The thing about Ian Banks is that his left politics are nowhere near as extreme as fancied.
The big thing, is that sensationalism for its own sake is, remarkably, not forbidden by his political views. The Wasp Factory is not devoid of humanity but it's very like the bait on a hook: We feel something for the characters so that their dire fates are more frightening, more horrifying. When the protagonist of Complicity confesses, then finds he has cancer, he is being condemned for his complicity as thoroughly as any National Review subscriber could wish, while the killer is deprived of the love that was his driving motive. The protagonist of The Bridge even approves the Falklands war, as I recall.
So the notion that the Culture, as a true communist utopia, is the subject of Banks' work strikes me as a fundamental miscalculation in reading his novels. That's why the Culture is almost always off stage, with the bulk of the action taking place in lesser societies. Banks' tendency to sell shock and sensation is the driving force in most of his fiction. He does it with more wit, imagination, style, even depth of feeling than the vast majority of sensation mongers. But that is still his primary stock in trade.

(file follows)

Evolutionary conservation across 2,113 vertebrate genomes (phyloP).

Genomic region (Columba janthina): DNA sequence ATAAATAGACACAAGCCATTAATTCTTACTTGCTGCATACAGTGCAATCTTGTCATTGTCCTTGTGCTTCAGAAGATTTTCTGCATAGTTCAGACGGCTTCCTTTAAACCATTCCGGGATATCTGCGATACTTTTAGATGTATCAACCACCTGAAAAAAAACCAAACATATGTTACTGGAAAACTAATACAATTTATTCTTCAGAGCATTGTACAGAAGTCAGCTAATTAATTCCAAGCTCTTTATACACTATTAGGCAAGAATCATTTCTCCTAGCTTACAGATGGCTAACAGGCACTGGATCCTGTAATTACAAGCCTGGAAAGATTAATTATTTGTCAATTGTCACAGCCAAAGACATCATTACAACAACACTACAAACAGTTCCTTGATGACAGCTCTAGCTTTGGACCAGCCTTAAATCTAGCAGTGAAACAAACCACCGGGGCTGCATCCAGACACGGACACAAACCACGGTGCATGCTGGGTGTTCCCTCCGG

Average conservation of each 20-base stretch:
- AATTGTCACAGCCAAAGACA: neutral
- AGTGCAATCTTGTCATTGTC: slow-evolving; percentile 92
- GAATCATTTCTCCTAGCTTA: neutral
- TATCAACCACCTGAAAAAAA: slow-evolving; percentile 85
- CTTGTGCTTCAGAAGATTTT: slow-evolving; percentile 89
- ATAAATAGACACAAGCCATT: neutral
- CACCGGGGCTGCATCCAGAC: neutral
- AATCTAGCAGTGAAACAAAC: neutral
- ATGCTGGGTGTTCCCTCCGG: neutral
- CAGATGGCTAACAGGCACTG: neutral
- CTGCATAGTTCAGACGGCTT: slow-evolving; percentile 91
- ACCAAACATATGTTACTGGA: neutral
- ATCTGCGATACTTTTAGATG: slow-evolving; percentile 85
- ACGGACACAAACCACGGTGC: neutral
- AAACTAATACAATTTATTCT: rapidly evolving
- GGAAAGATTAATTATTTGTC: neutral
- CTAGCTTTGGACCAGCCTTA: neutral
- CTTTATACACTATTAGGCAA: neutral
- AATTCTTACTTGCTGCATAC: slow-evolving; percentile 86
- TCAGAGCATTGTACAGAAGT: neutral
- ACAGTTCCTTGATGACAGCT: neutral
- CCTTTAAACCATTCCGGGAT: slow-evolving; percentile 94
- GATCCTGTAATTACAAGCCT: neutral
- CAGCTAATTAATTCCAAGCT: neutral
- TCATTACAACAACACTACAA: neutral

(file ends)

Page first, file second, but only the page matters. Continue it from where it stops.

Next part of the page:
That is why most of his work is essentially set in Ruritania, an imaginary land inhabited by people from other novels. Banks is as good a reader as he is a writer, so this is apparently not so obvious. The proof is that, in fictive universe terms, the inhabitants of the Culture, are not human beings. (Does State of the Art show some connection? Haven't found it yet.) Yet the Culture novels are written as though the characters, by and large, were human. The aliens and the Minds and knife-missiles and drones are rarely main players but wise commentators and plot henchmen instead.
The Algebraist and Matter are showing some signs of growth. In the US, his mainstream novels are even harder to find, though, so it's harder to be sure. As it is, The Bridge is probably his finest novel to date, with very little new thematic material found anywhere else, nor any handled better. The Wasp Factory and Walking on Glass have a lean, tight, pointed impact; Complicity has a topicality forthright politics; The Crow Road has a familial feeling and Scottish background. These seem to stand out more but it's pretty much a matter of taste. If you have read The Bridge, you've gotten, so far, at any rate, the essence of everything Banks has to offer.
When Banks has nerve enough to write science fiction set on Earth, the clash between his formal leftism and the rest of his ideology will force him to find a new voice.